Assistant Director Planning and Development, Kashif told News Lens Pakistan that limited resources and budget constraints cause the standstill development in fulfilling the missing basic facilities in schools.
Most of the students quitting schools before fifth grade
The missing basic facilities in FATA might probably be the reason why, every year, the numbers of dropouts increase. The last six years official data reveals that of every ten children six are not able to matriculate. The same is true for fifth grade as most of the children quitting school before completing. Further data research find that in FATA female drop-out rate slightly higher than male, which means seven of every ten female students quit school before completion and six male in every ten.
Additional Director Education FATA, Muhammad Abbas Khan told News Lens Pakistan that upcoming development plan will bring ample changes in education and yes this is the priority to fulfill the missing basic facilities in Schools very soon. He iterated his belief that the day not so far that there will be no school without basic facilities in FATA and all out of school children will be in the class rooms.
More than half of the students cannot pass basic literacy tests
Official data reveal that the basic literacy trends of government school students are perturbing. More than half of the fifth grade students cannot pass their basic writing tests. The graph shows that of every ten students only four can pass English language writing test, four Mathematics, four General Science, five Urdu, and five Islamiyat. “Although we are not comparing rural with urban areas currently, however, there was a time when the performance of FATA schools was better than urban areas of Khyber Pakhtunkhwa (KP), but with the security challenges to the education in FATA have been a blow to schools, now awaiting hefty upgrades,” says Hashim.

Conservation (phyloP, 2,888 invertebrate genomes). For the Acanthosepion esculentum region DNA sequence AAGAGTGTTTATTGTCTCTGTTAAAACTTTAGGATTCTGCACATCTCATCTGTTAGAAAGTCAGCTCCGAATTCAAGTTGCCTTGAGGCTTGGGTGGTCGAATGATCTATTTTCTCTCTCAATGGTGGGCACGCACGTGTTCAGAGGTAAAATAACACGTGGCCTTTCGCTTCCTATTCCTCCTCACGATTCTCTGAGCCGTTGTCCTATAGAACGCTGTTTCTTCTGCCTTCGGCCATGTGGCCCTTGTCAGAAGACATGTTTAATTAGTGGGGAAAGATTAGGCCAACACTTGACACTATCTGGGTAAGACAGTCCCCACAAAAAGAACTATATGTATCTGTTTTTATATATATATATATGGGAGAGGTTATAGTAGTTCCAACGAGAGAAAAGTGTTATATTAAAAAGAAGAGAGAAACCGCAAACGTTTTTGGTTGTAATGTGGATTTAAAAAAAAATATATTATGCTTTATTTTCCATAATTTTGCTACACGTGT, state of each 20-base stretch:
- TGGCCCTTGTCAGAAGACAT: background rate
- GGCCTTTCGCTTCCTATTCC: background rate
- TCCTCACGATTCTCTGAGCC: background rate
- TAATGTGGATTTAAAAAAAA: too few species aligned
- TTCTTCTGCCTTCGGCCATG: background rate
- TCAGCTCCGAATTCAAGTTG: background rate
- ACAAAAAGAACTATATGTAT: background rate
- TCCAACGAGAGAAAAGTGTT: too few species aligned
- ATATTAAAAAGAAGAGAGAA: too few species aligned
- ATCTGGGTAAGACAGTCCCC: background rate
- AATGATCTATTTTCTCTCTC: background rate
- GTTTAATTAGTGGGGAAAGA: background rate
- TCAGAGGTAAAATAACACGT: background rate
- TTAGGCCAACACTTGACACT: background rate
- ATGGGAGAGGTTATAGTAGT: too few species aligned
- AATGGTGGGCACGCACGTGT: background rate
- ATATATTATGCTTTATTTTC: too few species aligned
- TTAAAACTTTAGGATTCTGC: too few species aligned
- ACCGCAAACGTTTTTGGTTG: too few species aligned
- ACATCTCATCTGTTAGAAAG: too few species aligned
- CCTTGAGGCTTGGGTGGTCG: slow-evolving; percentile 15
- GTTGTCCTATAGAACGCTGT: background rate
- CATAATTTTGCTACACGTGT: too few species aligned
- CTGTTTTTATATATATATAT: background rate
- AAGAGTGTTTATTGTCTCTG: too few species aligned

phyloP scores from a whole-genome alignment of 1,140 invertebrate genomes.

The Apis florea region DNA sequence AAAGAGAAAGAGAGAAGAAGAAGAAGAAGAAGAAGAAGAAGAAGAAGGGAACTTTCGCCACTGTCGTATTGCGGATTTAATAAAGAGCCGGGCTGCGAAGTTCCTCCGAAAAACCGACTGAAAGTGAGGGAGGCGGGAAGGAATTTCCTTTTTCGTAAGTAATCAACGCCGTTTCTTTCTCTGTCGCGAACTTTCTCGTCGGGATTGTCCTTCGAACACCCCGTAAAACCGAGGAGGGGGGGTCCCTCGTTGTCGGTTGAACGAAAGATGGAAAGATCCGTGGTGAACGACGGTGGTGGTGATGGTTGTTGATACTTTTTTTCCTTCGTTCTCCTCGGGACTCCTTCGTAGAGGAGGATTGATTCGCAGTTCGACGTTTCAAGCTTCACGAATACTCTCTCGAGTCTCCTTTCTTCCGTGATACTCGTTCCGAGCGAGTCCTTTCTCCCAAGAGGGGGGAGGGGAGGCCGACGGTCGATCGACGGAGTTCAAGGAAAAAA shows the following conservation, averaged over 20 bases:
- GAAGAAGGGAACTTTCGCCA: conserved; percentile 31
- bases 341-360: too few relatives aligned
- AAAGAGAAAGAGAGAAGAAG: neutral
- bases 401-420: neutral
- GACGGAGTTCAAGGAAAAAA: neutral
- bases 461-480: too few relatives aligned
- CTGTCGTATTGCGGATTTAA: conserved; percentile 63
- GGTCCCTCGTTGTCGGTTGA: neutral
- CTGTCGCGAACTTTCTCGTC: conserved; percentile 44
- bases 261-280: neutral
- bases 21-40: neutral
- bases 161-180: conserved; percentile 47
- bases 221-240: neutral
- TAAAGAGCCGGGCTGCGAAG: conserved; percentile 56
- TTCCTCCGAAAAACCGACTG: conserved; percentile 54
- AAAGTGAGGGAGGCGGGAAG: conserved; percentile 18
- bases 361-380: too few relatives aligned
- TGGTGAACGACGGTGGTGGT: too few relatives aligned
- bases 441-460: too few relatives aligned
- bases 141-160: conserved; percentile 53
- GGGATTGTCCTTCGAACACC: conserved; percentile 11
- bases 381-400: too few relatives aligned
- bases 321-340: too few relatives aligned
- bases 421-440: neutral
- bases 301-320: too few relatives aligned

An education activist Shahidullah Afridi from FATA told News Lens Pakistan that no matter what resources are at hand, it is the responsibility of teachers to take advantage of the time and shape student interest rather complaining about things.
Out of School Children
Although education is a basic right, according to Article 25-A ‘right to education’ that the State shall provide free and compulsory education to all children across the country; But in FATA between ages 5-9 population 31% still out of school official data reveals. Which means that the population of ages 5-9 of every ten children of FATA five enrolled in public schools, one in private, one in deeni madaris and three out of schools. Further research on data shows that between ages 10-14 population 82.78% children remain out of schools, which means that of every ten 10-14 year old children in FATA, only one is enrolled in public school, one in private school and eight out of school till now the age population of age 10-14. This graph details the gross enrollment ratio with respect to different age groups.
Hashim iterated that the education department has support of security agencies to protect the schools in FATA from any risk and also they provide security during rehabilitation and reconstruction of schools. It is hoped that the support of local political agents in bringing-back and enroll out-of-school children in FATA, improved outcomes could be afoot.